Ramos SD, Kelly M, Schepis T. Substance use in healthcare workers: importance of stress perception, smoking temptation, social support, and humor. Subst Use Misuse. 2018;53(5):837–43. [cited 2019 July 10]. Available from: https://www.tandfonline.com/doi/full/10.1080/10826084.2017.1388261.

  7. 7.

    Mbombi MO, Mothiba TM, Malema RN, Malatji M. The effects of absenteeism on nurses remaining on duty at a tertiary hospital of Limpopo province. Curationis. 2018;41(1):1–5. [cited 2019 July 4]. Available from: http://www.scielo.org.za/scielo.php?pid=S2223-62792018000100026&script=sci_arttext&tlng=es.

  8. 8.

    Arksey H, O’Malley L. Scoping studies: towards a methodological framework. Int J Soc Res Methodol. 2005;8(1):19–32. [cited 2019 May 21]. doi:https://doi.org/10.1080/1364557032000119616.

  9. 9.

    Colquhoun HL, Levac D, O'Brien KK, Straus S, Tricco AC, Perrier L, Kastner M, Moher D. Scoping reviews: time for clarity in definition, methods, and reporting. Journal of clinical epidemiology. 2014;67(12):1291–4. Available from: https://doi.org/10.1016/j.jclinepi.2014.03.013.

  10. 10.

    Levac D, Colquhoun H, O’Brien KK. Scoping studies: advancing the methodology. Implement Sci .2010;5(1):69. [cited 2019 May 10]. https://doi.org/10.1186/1748-5908-5-69.

  11. 11.

    Clarivate Analytics. EndNote basics [Internet]. UK: Endnote; [cited 2019 May 20]. [about 1 screen]. Available from: https://endnote.com/product-details/basic/.

  12. 12.

    University of Alberta Libraries. Covidence [Internet]. 2005 [cited 2019 May 1]. Available from: https://guides.library.ualberta.ca/covidence.

  13. 13.

    Moher D, Liberati A, Tetzlaff J, Altman DG, The PRISMA Group. Preferred Reporting Items for Systematic Reviews and MetaAnalyses: The PRISMA Statement. PLoS Med. 2009;6(7):e1000097. [cited 2019 May 4]. https://doi.org/10.1371/journal.pmed1000097.

  14. 14.

    Pham MT, Rajić A, Greig JD, Sargeant JM, Papadopoulos A, McEwen SA. A scoping review of scoping reviews: advancing the approach and enhancing the consistency. Res Synth Methods. 2014;5(4):371–85. [cited 2019 May 23]. https://doi.org/10.1002/jrsm.1123.

  15. 15.

    Gamble MA. Implementation of Peer Support Groups for Nurses in Delaware’ Professional Health Monitoring Program. Wilmington University (Delaware); 2018. [cited 2019 July 8]. Available from: https://search.proquest.com/openview/0f471ae58aaf2736cc59f3f20658180a/1?pq-origsite=gscholar&cbl=18750&diss=y.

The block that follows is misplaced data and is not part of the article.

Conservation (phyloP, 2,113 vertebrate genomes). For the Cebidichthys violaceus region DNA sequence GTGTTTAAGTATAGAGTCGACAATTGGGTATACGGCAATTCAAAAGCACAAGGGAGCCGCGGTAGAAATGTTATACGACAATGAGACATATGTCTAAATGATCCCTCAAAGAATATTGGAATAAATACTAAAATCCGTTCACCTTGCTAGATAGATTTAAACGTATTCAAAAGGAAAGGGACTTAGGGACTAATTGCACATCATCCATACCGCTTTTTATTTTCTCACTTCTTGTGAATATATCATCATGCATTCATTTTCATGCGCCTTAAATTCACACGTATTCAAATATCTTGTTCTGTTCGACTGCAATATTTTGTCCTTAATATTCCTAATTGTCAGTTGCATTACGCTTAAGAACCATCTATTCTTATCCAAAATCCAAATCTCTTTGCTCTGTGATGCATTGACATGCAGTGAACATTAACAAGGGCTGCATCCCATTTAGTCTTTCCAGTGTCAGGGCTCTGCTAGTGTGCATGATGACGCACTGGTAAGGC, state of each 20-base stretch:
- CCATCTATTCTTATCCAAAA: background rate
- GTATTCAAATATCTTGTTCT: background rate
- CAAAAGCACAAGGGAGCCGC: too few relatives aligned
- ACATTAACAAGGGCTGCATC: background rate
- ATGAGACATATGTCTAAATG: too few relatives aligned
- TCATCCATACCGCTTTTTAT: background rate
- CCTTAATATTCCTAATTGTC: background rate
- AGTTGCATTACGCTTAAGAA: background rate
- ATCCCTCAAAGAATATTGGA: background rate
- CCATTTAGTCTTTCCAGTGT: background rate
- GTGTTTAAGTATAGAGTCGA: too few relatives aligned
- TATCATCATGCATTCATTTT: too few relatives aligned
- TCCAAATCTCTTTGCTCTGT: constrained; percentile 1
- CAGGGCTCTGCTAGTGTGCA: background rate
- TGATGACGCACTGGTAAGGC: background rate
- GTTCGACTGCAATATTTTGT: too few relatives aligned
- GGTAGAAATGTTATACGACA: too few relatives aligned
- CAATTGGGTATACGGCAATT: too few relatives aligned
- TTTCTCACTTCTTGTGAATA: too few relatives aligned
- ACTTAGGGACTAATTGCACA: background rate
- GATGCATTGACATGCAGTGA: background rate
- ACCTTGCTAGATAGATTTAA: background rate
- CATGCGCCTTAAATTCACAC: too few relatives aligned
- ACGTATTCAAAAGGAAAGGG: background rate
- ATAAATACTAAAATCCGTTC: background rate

16. 16.

    Haack MR, Yocom CJ. State policies and nurses with substance use disorders. J Nurs Scholarsh. 2002;34(1):89–94. [cited 2019 July 10]. Available from: https://doi.org/10.1111/j.1547-5069.2002.00089.x.

  17. 17.

    Hughes TL, Smith L, Howard MJ. Florida’s intervention project for nurses: a description of recovering nurses' reentry to practice. J Addict Nurs. 1998;10(2):63–9. [cited 2019 July 12]. Available from: https://www.tandfonline.com/doi/pdf/10.3109/10884609809041782.

  18. 18.

    Matthias-Anderson D. The process of work re-entry for nurses after substance use disorders treatment: a grounded theory study. 2016. [cited 2019 July 11]. Available from: https://commons.und.edu/theses/1929/.

  19. 19.

    Shewey HM. Identification and assistance for chemically dependent nurses working in long-term care: gaining a better understanding of the disease and educating all levels of staff is an appropriate and effective way to intervene with the chemically dependent nurse. Geriatr Nurs. 1997;18(3):115–8. [cited 2019 July 11]. Available from: https://www.journalofnursingregulation.com/article/S2155-8256(15)30361-6/fulltext.

  20. 20.

    Ervin SM. The lived experience of registered nurses with substance use disorder who complete an alternative to discipline program through a state board of nursing. 2015. [cited 2019 July 5] Available from: https://digitalscholarship.unlv.edu/thesesdissertations/2534.

  21. 21.

    Brämberg EB, Holmgren K, Bültmann U, Gyllensten H, Hagberg J, Sandman L, Bergström G. Increasing return-to-work among people on sick leave due to common mental disorders: design of a cluster-randomized controlled trial of a problem-solving intervention versus care-as-usual conducted in the Swedish primary health care system (PROSA). BMC public health. 2018;18(1):889 [cited 2019 July 2].. Available from: https://bmcpublichealth.biomedcentral.com/articles/10.1186/s12889-018-5816-8.